The Artemis Fowl series by Eoin Colfer has everything an action-loving reader needs. The title character is a 12-year-old millionaire, criminal and mastermind who decides to take on the race of fairies to steal all their gold — keeping up? This series is so entertaining, we think it’s the perfect choice for parents to read with their children (reading together doesn’t have to stop once they’re too big for your lap!). We particularly love this series as it’s a brilliant introduction to more sophisticated storytelling. The dialogue is witty and Artemis is a whip-smart, complicated fellow – the definition of an anti-hero. So you’ll be able to have some epic discussions together about Artemis’ slightly skewed inner moral compass. Available from Book Depository here.
If they like “A Series of Unfortunate Events”, try The Secret Series by Pseudonymous Bosch.
What can possibly go wrong with two bold, young adventurers and a world full of secrets? Much like Snicket’s adventurous tales from A Series of Unfortunate Events, The Secret Series entails the exciting journeys of Cass and Max-Ernest. With Bosch’s dynamic portrayal of the young protagonists and captivating storyline, this series will definitely keep the little ones on the edge of their seats! From a synesthetic magician to a seer with supervision, each of the books in the series focuses on a specific sense that leads the protagonists to various secret missions, as they meet exciting companions along their odyssey. As one of our favourites, this series is perfect for those who enjoy a quirky, witty novel with riddles, secret societies and more! Available from Book Depository here.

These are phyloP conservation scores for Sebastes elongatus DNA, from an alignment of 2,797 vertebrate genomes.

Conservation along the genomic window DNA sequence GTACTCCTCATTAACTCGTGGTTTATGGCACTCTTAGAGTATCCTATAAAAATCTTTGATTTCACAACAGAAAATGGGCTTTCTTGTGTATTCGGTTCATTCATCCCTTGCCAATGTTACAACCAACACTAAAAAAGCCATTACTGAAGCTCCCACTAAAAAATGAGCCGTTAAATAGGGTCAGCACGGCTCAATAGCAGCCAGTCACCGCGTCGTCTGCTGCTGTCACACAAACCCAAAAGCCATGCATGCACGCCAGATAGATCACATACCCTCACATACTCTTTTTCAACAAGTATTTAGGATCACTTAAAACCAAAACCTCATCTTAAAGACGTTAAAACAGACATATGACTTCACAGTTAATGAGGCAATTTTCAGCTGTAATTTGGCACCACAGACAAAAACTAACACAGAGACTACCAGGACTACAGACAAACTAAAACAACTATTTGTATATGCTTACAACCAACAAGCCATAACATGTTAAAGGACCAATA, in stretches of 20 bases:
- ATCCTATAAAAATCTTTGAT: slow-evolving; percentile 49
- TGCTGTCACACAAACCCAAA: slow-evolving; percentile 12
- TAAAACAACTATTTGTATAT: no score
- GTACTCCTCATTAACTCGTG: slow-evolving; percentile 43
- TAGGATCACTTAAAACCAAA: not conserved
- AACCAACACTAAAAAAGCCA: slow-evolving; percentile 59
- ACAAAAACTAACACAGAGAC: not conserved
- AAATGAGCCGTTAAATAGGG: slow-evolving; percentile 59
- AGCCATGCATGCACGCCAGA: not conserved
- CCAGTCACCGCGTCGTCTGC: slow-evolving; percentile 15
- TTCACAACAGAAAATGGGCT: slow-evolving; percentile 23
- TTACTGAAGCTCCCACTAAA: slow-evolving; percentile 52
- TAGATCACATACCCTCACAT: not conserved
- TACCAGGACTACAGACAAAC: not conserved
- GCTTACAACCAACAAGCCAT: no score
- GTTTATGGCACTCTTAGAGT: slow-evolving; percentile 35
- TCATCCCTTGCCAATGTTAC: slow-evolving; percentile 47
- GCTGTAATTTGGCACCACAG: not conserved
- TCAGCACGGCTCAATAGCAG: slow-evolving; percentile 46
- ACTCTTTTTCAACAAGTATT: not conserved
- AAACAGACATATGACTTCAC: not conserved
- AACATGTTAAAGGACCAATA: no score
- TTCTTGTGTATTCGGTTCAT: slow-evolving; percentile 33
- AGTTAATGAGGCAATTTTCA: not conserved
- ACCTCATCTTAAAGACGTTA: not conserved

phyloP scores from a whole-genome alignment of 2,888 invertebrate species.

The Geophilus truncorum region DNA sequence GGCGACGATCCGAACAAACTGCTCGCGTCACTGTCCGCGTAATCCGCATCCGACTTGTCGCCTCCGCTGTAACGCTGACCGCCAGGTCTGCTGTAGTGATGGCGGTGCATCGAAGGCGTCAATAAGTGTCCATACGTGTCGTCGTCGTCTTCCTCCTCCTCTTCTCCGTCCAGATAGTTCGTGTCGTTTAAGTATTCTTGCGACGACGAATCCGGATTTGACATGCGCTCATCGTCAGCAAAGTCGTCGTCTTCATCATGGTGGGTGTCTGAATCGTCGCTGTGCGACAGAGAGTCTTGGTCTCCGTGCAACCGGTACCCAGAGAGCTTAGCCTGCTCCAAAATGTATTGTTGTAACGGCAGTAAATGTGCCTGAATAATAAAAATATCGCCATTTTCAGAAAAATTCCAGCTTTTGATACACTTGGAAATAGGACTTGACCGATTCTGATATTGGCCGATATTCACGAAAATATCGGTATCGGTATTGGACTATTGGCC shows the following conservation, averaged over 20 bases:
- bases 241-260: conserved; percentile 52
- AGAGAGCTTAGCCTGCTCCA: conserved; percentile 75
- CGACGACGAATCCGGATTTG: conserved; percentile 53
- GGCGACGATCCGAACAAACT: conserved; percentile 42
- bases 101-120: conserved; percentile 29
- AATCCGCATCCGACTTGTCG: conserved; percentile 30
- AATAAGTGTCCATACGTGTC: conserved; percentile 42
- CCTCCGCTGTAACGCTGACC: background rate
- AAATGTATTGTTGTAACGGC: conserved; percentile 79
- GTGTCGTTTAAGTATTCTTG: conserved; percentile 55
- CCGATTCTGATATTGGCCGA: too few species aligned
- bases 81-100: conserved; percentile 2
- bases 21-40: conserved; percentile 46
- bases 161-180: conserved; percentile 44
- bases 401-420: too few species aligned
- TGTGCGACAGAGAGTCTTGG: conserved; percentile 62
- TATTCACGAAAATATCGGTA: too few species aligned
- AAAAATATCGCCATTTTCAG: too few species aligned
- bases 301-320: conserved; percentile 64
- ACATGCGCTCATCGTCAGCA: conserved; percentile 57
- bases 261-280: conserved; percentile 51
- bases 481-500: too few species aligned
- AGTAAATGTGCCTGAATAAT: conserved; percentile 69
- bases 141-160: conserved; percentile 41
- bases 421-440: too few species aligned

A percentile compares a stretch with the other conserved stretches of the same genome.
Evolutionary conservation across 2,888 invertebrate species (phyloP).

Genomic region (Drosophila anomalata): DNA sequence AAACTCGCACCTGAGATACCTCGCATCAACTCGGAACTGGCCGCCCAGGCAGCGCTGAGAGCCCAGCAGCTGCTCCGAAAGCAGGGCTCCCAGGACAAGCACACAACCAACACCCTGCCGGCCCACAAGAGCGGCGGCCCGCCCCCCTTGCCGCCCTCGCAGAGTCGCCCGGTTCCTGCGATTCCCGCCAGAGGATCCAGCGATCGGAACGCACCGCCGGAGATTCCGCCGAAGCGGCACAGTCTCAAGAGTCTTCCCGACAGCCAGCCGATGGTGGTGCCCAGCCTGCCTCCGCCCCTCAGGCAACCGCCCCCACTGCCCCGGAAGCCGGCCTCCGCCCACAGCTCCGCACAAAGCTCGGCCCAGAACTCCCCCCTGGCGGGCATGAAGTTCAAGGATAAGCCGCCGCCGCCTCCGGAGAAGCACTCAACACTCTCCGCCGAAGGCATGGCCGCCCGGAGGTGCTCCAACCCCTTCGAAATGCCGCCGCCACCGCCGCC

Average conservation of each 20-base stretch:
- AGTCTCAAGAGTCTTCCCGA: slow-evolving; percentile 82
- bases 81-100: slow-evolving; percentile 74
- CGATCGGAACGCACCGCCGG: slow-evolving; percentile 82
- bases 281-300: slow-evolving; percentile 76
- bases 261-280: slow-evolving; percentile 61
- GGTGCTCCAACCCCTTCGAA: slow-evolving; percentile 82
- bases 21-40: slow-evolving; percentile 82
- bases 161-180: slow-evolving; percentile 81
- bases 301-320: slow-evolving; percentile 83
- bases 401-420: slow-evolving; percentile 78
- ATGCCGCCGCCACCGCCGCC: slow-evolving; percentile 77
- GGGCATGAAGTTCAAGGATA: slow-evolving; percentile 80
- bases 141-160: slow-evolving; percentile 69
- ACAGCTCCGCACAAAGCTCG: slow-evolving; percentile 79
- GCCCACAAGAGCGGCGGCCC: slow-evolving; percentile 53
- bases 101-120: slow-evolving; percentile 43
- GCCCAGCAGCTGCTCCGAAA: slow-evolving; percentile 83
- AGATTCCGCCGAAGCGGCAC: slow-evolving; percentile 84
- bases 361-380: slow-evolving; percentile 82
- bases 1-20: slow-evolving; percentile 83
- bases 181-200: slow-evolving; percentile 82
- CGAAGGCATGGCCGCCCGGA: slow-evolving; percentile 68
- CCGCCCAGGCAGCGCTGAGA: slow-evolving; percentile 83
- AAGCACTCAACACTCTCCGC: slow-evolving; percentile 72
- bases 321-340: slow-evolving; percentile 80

12 to 14 years old
If they like “Girl Online” by Zoe Sugg, try “Geek Girl” by Holly Smale.
Holly Smale’s “Geek Girl” series revolves around the proudly nerdy Natasha. She is trying to survive her secondary school years with a limited social circle while battling a nasty bully intent on making her life a living hell – that is until she’s discovered by a modelling talent agency. Since then, her life is thrown into a whirlwind of fashion shows and international travel. This is an excellent series for girls trying to find their way; it teaches that it’s okay to be a geek and it’s okay to be a chic fashionista, just as long as you stay true to yourself (cheesy we know – but a valuable lesson all the same). Available from Book Depository here.
If they like “Skulduggery Pleasant” by Derek Landy, try Garth Nix’s catalogue.